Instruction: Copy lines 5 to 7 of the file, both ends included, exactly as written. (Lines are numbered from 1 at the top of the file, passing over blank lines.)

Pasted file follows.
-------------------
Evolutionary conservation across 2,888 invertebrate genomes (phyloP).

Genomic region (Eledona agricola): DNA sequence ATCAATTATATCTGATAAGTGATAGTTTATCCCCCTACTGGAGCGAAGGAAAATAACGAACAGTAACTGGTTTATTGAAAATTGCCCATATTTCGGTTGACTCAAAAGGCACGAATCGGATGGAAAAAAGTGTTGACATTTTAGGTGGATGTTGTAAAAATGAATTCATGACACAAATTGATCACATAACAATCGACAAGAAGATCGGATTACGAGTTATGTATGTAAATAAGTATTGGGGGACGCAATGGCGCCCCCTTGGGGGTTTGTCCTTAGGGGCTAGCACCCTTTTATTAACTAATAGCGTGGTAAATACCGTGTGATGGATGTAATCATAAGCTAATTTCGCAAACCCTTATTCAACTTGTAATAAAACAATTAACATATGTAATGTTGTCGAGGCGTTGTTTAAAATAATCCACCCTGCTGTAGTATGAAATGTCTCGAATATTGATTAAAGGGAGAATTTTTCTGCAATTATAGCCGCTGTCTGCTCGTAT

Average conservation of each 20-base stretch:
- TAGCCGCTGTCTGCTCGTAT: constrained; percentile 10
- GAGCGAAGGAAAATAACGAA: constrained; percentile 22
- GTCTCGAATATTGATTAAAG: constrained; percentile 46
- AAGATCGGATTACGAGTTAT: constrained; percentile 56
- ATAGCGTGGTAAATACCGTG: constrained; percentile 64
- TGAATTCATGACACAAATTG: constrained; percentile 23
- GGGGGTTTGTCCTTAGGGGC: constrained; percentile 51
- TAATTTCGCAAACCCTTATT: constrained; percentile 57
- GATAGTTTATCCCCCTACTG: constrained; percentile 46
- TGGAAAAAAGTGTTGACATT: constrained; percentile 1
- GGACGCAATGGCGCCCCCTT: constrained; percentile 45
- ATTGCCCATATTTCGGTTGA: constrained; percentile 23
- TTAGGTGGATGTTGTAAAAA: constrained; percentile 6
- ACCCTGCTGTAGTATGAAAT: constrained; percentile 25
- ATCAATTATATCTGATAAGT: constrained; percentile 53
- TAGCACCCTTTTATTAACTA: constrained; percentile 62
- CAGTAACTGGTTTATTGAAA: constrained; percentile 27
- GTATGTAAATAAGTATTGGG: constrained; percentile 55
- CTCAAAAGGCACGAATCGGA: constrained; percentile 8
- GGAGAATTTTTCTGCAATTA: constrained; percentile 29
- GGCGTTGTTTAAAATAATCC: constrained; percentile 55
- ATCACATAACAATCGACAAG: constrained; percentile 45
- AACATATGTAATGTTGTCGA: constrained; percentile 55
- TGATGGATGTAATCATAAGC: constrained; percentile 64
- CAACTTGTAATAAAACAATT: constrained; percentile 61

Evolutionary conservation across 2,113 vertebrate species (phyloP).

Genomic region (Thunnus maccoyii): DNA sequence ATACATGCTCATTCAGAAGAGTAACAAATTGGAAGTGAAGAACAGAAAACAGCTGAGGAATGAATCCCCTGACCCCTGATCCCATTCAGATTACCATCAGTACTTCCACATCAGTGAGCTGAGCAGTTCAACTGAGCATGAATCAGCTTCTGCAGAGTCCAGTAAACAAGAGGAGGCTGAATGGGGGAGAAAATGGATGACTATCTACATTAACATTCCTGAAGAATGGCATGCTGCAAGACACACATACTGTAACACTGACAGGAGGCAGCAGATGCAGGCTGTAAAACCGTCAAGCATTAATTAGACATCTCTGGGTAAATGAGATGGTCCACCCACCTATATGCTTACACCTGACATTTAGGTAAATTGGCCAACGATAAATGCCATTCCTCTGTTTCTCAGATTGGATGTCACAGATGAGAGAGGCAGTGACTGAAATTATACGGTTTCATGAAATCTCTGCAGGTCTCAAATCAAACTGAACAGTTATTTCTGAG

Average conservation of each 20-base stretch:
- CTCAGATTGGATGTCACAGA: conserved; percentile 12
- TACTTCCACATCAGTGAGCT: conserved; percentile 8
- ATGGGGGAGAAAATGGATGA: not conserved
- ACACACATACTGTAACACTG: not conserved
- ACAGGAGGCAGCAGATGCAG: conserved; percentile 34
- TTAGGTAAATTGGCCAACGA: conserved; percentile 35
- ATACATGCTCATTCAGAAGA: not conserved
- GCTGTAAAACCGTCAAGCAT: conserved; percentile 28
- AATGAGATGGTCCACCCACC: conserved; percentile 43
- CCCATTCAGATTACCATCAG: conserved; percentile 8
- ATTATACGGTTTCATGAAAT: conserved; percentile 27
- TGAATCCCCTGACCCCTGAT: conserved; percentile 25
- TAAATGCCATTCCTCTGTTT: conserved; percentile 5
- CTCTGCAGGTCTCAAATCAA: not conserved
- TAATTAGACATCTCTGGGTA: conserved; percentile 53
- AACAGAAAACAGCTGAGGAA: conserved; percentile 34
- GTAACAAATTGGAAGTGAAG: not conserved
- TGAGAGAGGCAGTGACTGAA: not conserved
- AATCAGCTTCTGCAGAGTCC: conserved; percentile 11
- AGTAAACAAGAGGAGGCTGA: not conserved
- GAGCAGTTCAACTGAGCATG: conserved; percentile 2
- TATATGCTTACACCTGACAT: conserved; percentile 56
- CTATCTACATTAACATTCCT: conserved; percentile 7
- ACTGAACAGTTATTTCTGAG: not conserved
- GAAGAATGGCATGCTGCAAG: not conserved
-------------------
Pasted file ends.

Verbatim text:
- GAGCGAAGGAAAATAACGAA: constrained; percentile 22
- GTCTCGAATATTGATTAAAG: constrained; percentile 46
- AAGATCGGATTACGAGTTAT: constrained; percentile 56